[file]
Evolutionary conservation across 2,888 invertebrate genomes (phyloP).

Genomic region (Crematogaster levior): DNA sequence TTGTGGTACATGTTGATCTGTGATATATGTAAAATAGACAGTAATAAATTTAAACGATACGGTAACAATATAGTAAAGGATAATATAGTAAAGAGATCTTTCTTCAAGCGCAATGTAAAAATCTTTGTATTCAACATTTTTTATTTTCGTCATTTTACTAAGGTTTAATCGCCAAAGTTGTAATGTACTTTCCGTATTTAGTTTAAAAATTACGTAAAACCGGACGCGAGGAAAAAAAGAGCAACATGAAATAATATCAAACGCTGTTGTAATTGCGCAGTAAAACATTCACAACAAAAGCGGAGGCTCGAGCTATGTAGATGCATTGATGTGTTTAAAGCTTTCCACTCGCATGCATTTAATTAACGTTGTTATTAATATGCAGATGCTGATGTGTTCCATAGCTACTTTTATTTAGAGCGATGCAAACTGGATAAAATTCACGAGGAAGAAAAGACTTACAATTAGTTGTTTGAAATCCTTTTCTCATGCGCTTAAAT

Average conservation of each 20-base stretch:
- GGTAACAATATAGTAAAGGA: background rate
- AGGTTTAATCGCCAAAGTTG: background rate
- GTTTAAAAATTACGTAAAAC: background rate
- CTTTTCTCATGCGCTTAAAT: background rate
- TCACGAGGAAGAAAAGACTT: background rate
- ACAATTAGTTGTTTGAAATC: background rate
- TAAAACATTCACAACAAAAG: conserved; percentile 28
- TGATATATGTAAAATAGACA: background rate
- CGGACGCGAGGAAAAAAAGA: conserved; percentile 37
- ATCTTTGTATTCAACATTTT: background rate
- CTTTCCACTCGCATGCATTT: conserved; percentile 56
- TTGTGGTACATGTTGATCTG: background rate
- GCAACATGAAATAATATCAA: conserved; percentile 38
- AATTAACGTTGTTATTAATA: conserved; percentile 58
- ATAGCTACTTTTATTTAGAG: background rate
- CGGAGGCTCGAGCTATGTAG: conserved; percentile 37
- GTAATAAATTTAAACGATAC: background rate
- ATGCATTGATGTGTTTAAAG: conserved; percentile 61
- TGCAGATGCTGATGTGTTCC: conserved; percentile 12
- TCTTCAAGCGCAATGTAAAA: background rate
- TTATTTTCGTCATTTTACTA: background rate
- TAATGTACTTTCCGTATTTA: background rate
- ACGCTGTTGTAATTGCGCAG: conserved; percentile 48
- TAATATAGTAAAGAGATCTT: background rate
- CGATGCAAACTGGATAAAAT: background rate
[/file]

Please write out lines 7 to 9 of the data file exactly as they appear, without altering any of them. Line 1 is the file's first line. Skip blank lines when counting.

- CTTTTCTCATGCGCTTAAAT: background rate
- TCACGAGGAAGAAAAGACTT: background rate
- ACAATTAGTTGTTTGAAATC: background rate